DB’s medium-term aim: to use a delivery of new high-speed ICE trains, currently arriving every few weeks from the factory, to increase the frequency between major European cities to 30 minutes. Instead of checking timetables, passengers can just show up and catch the next train.
DB employees say they sense a palpable momentum in the company as management – and the company’s politician owners – realise the potential of DB as a green transport option at the heart of Europe.
“After many years of prioritising auto mobility in Europe, we won’t have a golden age of rail overnight. It’s a long journey with many building sites,” said a DB spokesman. “But we’re seeing a new wave of younger people who are very political joining Deutsche Bahn now, who really want to change things and do something good here.”
At 7am on Friday, Julie Dawson got in touch from Vienna to say she had a great trip. She sat up talking with her cabin partner and they parted company with a hug heading into a busy day of meetings.
But does she think the revival of European rail travel, in particular sleeper trains, is a long-term trend in Europe or just a flash in the pan?
“We spent the last 20 years thinking everything could get faster and cheaper,” she says. “Now we’re realising we’re in trouble because everything’s become too fast and too cheap. The train is part of the answer to that.”
The daddy of European rail is Deutsche Bahn (DB) based in Berlin. It operates long-distance highspeed ICE trains, as well as regional and suburban rail in many German city. A public company, its shares are 100 per cent owned by the German federal government.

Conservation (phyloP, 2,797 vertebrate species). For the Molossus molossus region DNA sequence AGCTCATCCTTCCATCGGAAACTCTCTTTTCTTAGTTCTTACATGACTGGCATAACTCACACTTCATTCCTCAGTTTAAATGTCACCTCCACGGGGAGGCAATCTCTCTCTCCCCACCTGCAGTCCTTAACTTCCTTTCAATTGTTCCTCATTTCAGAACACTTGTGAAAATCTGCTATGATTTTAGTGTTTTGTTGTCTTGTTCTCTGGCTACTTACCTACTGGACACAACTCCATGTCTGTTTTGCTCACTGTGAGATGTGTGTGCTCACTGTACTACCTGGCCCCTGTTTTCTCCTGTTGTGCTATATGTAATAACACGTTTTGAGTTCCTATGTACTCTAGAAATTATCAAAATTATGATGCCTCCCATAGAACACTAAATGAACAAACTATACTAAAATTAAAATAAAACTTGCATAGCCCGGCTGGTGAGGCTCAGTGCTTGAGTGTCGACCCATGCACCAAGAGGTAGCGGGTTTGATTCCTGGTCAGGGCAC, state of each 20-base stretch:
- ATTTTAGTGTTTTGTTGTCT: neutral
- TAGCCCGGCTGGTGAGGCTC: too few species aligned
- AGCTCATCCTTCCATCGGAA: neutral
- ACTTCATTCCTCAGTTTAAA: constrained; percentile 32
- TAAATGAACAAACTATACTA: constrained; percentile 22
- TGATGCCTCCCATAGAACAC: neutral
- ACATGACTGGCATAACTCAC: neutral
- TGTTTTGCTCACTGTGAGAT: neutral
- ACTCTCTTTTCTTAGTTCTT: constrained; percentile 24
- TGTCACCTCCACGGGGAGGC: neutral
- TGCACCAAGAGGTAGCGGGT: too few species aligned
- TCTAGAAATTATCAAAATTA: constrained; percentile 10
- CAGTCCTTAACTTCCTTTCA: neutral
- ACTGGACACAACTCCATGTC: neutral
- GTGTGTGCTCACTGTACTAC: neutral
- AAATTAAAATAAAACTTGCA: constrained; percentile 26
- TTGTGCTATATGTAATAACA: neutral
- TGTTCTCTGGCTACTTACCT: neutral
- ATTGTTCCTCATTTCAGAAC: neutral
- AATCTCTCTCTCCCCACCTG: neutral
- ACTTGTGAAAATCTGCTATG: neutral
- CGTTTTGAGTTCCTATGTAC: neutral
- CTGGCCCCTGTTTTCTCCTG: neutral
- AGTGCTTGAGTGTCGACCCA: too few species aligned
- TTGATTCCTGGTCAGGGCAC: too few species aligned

At 33,000km, Germany has the world’s seventh longest rail network, and carried 2.58 billion passengers in 2018, with a turnover that year of €44.5 billion. It is also a major player in European rail cargo.
DB’s recently expanded European timetable offers direct services from Germany to 150 cities. It runs ICE high-speed trains to Paris, Brussels, Vienna and Basel/Zürich, and also owns Arriva, operational in 14 European countries including the rail services Chiltern, CrossCountry, London Overground, Grand Central, and Northern.
France’s SNCF is also a major player and introduced its TGV high-speed trains in 1981, which now carry over 100 million passengers annually on a dedicated 1,800km network, part of a total rail network of 32,000 km owned and operated by the state-owned company.
As well as a 55 per cent stake in Eurostar, SNCF holds 70 per cent of the Thalys high-speed train company connecting Paris, Amsterdam, Brussels and Cologne. Its Keolis subsidiary runs the UK services Thameslink, Southern, Great Northern and the Gatwick Express.
The firm is a joint venture between Go-Ahead group and French company Keolis. Starting in December, SNCF’s Ouigo subsidiary will operate daily services in Spain between Madrid and Barcelona, Valencia, Seville and Malaga.
Austrian state rail company ÖBB is enjoying a PR bounce through its embrace of rail services. The holding company has subsidiaries in passenger and freight transport, as well as a travel agency, advertising companies and more. It owns and operates Austria’s 9,740km rail network, right up into the Alps, transporting around 466 million people annually. Its growing Nightjet service connects Europe with services running north from Vienna to Berlin and Hamburg and as far south as Zagreb.
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Buying tickets: www.bahn.de by Deutsche Bahn, offering one of Europe’s most extensive rail connections databases in eight languages, or Raileurope.co.uk, owned by SNCF.